Apple offered Wall Street some good news and some bad news Tuesday. On the bright side, the company reported a quarterly profit that beat analysts’ expectations in a sour economic climate, reported strong iBook sales, and saw 7 percent year-over-year growth in its education sales. But Apple CFO Fred Anderson also lowered the company’s sales forecast — an indication that Apple might have trouble meeting its revenue projections of $5.6 billion to $5.8 billion for the 2001 fiscal year.
Guess which news Wall Street took to heart?
The price of Apple stock fell in after-hours trading, largely amid investor fears that the company will have a tough time maintaining its performance in the coming months. And while it’s certainly true that Apple has a tough road ahead of it — much like the rest of the tech world — it still doesn’t diminish the fact that the company had a solid quarter during a gruesome time for computer-makers.
Apple reported a $61 million profit for the fiscal third quarter that ended June 30. That translates to 17 cents a share, down from a 55-cent-a-share profit for the same period last year.
In ordinary times, a 70 percent drop in profits is enough to make financial wizards recoil at the sight of their own shadow and go into hiding for three more months of grim economic forecasts. But these aren’t ordinary times. As technology sputters along in the summer of 2001, a profit is a profit — and Apple’s third-quarter numbers happened to beat the expectations of Wall Street analysts. First Call, which tracks analyst estimates, had a consensus projection of 15 cents a share for Apple’s third-quarter profit.
Revenue slumped from last year as well, dropping to just under $1.48 billion from $1.83 billion. But sales are tough all over — witness Intel’s quarterly revenue, which fell to $6.3 billion from $8.3 billion. And Apple’s sales at least improved from the $1.43 billion the company reported in the second quarter of 2001.
Besides, Apple saw a sales gain in an important segment for the company — education. Last year, the company saw its lead in the education market slip away to Dell, a situation Apple CEO Steve Jobs vowed to reverse. Since that time, Apple has added new executives to spearhead its education efforts and rolled out new products, including the iBook.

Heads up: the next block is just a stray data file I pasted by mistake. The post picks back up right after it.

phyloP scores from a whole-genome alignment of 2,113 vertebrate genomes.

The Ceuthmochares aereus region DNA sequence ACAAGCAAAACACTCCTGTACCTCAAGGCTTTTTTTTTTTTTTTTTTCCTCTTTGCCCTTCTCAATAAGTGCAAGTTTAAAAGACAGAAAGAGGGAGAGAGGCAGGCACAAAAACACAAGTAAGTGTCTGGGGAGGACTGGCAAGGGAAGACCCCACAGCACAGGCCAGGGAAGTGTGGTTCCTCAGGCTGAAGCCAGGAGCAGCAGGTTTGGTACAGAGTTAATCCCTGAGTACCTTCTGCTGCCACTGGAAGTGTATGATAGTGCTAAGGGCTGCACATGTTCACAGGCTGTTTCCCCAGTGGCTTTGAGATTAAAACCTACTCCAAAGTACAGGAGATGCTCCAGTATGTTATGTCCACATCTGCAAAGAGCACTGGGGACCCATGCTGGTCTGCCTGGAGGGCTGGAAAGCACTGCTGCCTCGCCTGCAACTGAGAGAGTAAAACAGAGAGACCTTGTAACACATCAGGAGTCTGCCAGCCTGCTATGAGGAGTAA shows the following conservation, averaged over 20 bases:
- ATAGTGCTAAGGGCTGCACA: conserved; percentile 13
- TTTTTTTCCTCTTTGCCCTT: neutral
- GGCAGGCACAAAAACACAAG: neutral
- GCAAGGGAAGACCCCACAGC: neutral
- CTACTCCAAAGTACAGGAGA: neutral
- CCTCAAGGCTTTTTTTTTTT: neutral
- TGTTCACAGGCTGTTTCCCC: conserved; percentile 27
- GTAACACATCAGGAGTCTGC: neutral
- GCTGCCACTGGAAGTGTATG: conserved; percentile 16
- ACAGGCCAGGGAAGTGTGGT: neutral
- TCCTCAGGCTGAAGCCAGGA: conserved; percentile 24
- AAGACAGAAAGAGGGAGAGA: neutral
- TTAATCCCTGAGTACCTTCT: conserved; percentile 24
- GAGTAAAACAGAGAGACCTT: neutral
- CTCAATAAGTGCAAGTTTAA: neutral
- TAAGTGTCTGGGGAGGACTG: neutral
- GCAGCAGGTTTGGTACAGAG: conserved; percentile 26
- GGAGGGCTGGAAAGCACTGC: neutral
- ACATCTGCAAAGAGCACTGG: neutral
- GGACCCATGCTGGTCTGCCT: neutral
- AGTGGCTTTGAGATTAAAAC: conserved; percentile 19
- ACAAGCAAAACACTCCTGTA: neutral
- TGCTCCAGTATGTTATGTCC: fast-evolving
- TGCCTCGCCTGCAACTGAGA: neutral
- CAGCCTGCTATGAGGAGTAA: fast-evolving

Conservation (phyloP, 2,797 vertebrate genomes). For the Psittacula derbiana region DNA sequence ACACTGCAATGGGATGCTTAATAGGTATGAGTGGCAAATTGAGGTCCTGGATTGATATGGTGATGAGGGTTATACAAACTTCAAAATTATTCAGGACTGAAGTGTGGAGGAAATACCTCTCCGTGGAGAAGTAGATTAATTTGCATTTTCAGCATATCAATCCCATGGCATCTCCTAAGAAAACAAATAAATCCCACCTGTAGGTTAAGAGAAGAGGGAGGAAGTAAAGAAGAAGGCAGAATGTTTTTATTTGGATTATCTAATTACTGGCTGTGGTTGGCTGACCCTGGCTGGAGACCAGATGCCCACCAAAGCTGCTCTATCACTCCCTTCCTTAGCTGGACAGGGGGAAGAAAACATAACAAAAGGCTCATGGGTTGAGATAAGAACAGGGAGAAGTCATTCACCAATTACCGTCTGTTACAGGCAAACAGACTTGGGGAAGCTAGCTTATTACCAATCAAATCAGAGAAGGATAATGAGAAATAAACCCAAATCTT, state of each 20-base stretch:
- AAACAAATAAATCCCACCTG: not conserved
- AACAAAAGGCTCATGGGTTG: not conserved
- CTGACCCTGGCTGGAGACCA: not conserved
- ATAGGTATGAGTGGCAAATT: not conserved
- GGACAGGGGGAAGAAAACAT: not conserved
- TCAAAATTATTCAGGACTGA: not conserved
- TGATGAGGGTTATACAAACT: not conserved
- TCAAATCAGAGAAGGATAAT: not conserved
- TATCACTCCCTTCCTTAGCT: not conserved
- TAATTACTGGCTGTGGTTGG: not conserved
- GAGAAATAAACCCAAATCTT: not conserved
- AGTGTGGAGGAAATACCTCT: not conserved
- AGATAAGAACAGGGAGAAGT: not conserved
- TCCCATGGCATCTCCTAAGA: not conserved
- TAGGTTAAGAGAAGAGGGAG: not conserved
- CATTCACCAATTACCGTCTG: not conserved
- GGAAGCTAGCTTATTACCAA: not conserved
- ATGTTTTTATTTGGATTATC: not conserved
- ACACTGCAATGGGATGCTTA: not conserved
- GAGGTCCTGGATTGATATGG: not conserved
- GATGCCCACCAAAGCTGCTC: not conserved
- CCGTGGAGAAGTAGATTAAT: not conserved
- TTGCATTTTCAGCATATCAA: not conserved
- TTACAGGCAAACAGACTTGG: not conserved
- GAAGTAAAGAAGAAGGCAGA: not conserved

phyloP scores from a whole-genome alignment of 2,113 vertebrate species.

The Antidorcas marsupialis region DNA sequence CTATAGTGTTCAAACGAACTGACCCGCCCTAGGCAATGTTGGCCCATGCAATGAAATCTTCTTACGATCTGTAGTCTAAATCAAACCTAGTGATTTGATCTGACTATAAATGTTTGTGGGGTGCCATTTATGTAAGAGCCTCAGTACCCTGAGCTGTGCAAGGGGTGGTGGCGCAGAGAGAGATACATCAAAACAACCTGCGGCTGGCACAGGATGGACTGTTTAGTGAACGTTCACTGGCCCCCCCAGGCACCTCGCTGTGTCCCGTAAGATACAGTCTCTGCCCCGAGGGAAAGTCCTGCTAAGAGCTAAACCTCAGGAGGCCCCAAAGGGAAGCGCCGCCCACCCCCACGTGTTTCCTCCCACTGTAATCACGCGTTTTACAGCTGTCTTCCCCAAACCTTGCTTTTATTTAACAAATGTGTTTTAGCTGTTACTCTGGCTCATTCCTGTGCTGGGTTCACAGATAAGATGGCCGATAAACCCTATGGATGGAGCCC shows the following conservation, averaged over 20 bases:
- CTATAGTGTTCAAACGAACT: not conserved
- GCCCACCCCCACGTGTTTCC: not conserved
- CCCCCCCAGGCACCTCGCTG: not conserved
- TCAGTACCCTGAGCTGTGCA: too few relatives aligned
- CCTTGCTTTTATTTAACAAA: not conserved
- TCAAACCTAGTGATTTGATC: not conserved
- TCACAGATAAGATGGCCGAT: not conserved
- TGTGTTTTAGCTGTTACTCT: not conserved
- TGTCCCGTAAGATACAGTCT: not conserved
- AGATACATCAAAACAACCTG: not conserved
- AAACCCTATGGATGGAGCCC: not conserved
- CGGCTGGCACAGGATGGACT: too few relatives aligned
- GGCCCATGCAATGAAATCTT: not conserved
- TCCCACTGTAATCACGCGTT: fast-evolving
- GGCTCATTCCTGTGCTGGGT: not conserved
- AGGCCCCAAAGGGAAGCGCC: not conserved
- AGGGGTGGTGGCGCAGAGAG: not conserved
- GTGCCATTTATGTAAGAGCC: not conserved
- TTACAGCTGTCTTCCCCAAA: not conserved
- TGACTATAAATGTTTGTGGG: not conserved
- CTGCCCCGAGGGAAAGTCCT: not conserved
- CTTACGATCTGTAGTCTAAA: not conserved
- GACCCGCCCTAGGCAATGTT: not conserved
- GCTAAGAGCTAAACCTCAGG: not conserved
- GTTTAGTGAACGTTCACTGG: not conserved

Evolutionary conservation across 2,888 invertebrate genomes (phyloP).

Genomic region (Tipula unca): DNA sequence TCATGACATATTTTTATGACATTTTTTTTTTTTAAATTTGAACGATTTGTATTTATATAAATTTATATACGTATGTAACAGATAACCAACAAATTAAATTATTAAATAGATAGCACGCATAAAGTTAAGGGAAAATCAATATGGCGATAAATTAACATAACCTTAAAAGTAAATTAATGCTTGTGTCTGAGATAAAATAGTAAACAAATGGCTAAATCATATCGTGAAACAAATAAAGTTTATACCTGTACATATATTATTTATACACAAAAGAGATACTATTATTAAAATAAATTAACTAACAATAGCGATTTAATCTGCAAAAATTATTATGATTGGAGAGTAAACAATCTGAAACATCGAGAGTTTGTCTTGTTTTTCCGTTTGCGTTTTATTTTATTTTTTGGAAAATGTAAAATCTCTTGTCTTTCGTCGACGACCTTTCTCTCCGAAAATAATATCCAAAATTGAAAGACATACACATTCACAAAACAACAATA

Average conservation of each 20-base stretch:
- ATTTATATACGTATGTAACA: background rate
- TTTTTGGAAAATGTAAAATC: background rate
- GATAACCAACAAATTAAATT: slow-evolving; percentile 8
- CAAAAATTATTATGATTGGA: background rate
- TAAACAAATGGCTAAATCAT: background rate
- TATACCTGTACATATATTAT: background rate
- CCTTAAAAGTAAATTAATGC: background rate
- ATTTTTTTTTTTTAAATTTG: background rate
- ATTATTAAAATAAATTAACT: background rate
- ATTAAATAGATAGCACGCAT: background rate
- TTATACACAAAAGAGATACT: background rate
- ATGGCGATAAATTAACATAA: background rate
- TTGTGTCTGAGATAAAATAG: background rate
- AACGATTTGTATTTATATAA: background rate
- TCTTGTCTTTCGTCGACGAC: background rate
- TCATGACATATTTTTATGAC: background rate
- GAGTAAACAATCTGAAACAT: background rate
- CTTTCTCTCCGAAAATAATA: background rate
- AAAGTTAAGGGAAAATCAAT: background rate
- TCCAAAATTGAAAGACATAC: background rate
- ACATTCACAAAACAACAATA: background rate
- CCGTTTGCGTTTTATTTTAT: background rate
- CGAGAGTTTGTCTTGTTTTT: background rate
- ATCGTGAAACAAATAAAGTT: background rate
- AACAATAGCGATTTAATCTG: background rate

Those moves apparently paid off. Anderson attributed the 7 percent jump in education sales to strong leadership, a rejuvenated sales team, and the popularity of the iBook — Apple sold 182,000 of the slimmer, lighter notebooks.
“We feel that we’ve turned the corner in education and can continue to grow,” Anderson said.
Still, sales could dog Apple’s near-term fortunes. When the company announced its second-quarter numbers, it forecast sales of $3.2 billion to $3.4 billion for the second half of 2001. On Tuesday, Anderson told analysts that the forecast was now a “number north of around $3 billion plus” — a matter of semantics that analysts took as a sign of a tough quarter ahead.
It’s tempting to look at that as nit-picking — what’s a couple hundred million dollars among friends, anyway? But it underscores the challenges facing Apple. After a first quarter stained with red ink, Apple has turned a profit for two consecutive quarters on the strength of new products like the Titanium PowerBook G4 and the iBook. Does Apple have anything left up its sleeve to entice consumers — especially when overall consumer demand for computers is sluggish?
Apple certainly anticipates a challenging market. “We haven’t seen any signs of an upturn in the consumer PC market,” Anderson said. “As far as a seasonal recovery, we aren’t counting on one.”
Still, Apple has plenty to be cheerful about — its gross margins remained steady, its inventory remains at a manageable level, it still has $4.2 billion in cash and short-term investments on its balance sheet, and it plans to keep rolling out retail stores in 2001. Anderson indicated that 10 stores would open in August, throwing out such far-flung locales as Plano, Texas; Bloomington, Minnesota; Schaumburg, Illinois; and Peabody, Massachusetts.
Then, there’s the small matter of a keynote Wednesday, when Apple could announce a slew of new products.
But whether there’s a flood of new Macs or just a trickle, when Jobs steps up to deliver his speech to the Mac faithful Wednesday, he’ll be doing it in the warm glow of profitability — and with the added weight of heightened expectations.
MATHEW HONAN contributed to this report.